Invest in California kids, vote yes on Proposition 4

For the past 30 years, I have advocated to make our region, state, and country a better place for children. I do it for my daughters, and I do it because ensuring all our children are healthy is vital to our state’s well-being.

In my time as an elected official, I consistently pushed for excellence in education, and today, as president of Children Now, I work to connect the dots on critical issues for children — from access to early education to healing childhood trauma. There are many variables that go into raising kids so they can be the best version of themselves, but health is the foundation.

This November, Proposition 4, the Children’s Hospital Bond, will be on the ballot, and I urge Californians to vote yes. California’s 13 children’s hospitals treat over 2 million young people each year, no matter their family income. The services these hospitals provide are life-saving and life-changing. There is no substitute for good health, which is why we as voters must make the investment to ensure that our state’s children’s hospitals have the resources required to keep up with advances in pediatric medical technology, and to meet the growing demands for care.

The Bay Area is home to three top-ranked children’s hospitals — UCSF Benioff Children’s Hospitals in San Francisco and Oakland, and Lucile Packard Children’s Hospital Stanford. All three hospitals are consistently ranked among the best in the nation for pediatric care by US News & World Report. In the most recent rankings, each hospital scored well in all 10 pediatric specialties.

The capabilities of our three area children’s hospitals and the ten additional children’s hospitals in the state are the product of a continued commitment to providing the most effective, cutting-edge treatment tailored for young people. Those investments have real impacts for families in our state.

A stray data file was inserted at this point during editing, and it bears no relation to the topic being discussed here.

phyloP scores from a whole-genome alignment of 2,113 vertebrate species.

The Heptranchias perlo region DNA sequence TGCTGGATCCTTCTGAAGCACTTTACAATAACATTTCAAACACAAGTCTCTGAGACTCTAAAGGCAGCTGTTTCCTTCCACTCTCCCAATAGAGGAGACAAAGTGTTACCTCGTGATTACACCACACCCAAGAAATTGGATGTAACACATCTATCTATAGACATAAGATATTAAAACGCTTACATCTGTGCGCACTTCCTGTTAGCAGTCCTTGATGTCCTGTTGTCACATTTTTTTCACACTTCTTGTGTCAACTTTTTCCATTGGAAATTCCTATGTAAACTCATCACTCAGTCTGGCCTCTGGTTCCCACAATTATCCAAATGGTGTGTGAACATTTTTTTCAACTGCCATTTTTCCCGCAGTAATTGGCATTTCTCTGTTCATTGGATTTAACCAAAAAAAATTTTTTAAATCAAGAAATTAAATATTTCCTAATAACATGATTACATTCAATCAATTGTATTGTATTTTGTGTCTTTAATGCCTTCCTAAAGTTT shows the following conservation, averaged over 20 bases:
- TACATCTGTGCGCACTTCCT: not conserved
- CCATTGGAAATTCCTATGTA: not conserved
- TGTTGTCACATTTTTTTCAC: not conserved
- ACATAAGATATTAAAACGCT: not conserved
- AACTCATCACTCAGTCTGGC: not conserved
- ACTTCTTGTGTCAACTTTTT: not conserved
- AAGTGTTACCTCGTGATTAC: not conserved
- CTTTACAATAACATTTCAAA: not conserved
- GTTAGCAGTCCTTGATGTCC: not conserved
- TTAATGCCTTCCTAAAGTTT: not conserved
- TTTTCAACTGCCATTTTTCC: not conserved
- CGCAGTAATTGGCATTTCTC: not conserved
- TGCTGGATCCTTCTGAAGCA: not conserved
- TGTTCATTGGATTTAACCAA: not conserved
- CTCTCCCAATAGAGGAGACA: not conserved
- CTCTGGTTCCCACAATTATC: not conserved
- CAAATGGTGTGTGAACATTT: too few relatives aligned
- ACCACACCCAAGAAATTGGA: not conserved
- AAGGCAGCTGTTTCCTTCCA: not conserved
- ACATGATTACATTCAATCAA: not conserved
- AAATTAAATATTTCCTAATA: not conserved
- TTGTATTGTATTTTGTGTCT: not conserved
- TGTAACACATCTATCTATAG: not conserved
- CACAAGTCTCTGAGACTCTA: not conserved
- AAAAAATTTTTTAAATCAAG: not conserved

Prop 4 funds will allow Packard Children’s Hospital, UCSF Benioff in San Francisco, and Children’s Hospital Oakland to add more beds to treat more patients, and to modernize old facilities. Specifically, both Packard Children’s Hospital and Children’s Hospital Oakland intend to upgrade their neonatal intensive care units, Children’s Hospital Oakland will be able to make seismic upgrades to parts of the hospital that are a century old, and UCSF Benioff Children’s in San Francisco will expand outpatient clinics and add inpatient beds to meet growing demand.

As medical technology improves and pediatric care becomes more specialized, children from across the state are being referred to California children’s hospitals like Packard Children’s Hospital and Children’s Hospital Oakland. In addition to the rise in referrals, two-thirds of patients at California children’s hospitals are covered by Medi-Cal, which doesn’t pay for infrastructure updates. Every year, California children’s hospitals spend between $30 and $50 million on necessary infrastructure projects; Prop 4 funding will fill the gap so the hospitals can continue to focus on what matters most — healing young people who come through their doors.

California children’s hospitals perform a vast majority of the pediatric surgeries and life-saving treatments in our state. The care they provide is the backbone of our state’s pediatric health care infrastructure, and as voters, it is wise for us to shore up that infrastructure for the next decade.

There is no substitute for good health, especially not when it comes to the health of our children. Almost a quarter of the people in our state are under age 18, and they require care tailored for their needs. Fortunately, children’s hospitals in the Bay Area and throughout the state are ahead of the curve in providing the specialized, world-class care young people deserve. It is imperative that we vote Yes on Prop 4 in November so that our state can continue to provide quality pediatric care to every child who needs it.

Ted Lempert is President of the national research and advocacy organization, Children Now, and a lecturer in Political Science at UC Berkeley. Lempert was the founding CEO and co-founder of the California education reform organization, EdVoice. Lempert represented San Mateo and Santa Clara Counties in the California State Assembly from 1996-2000, and from 1988-1992. He also served on the San Mateo County Board of Supervisors, where he was President of the Board in 1995.

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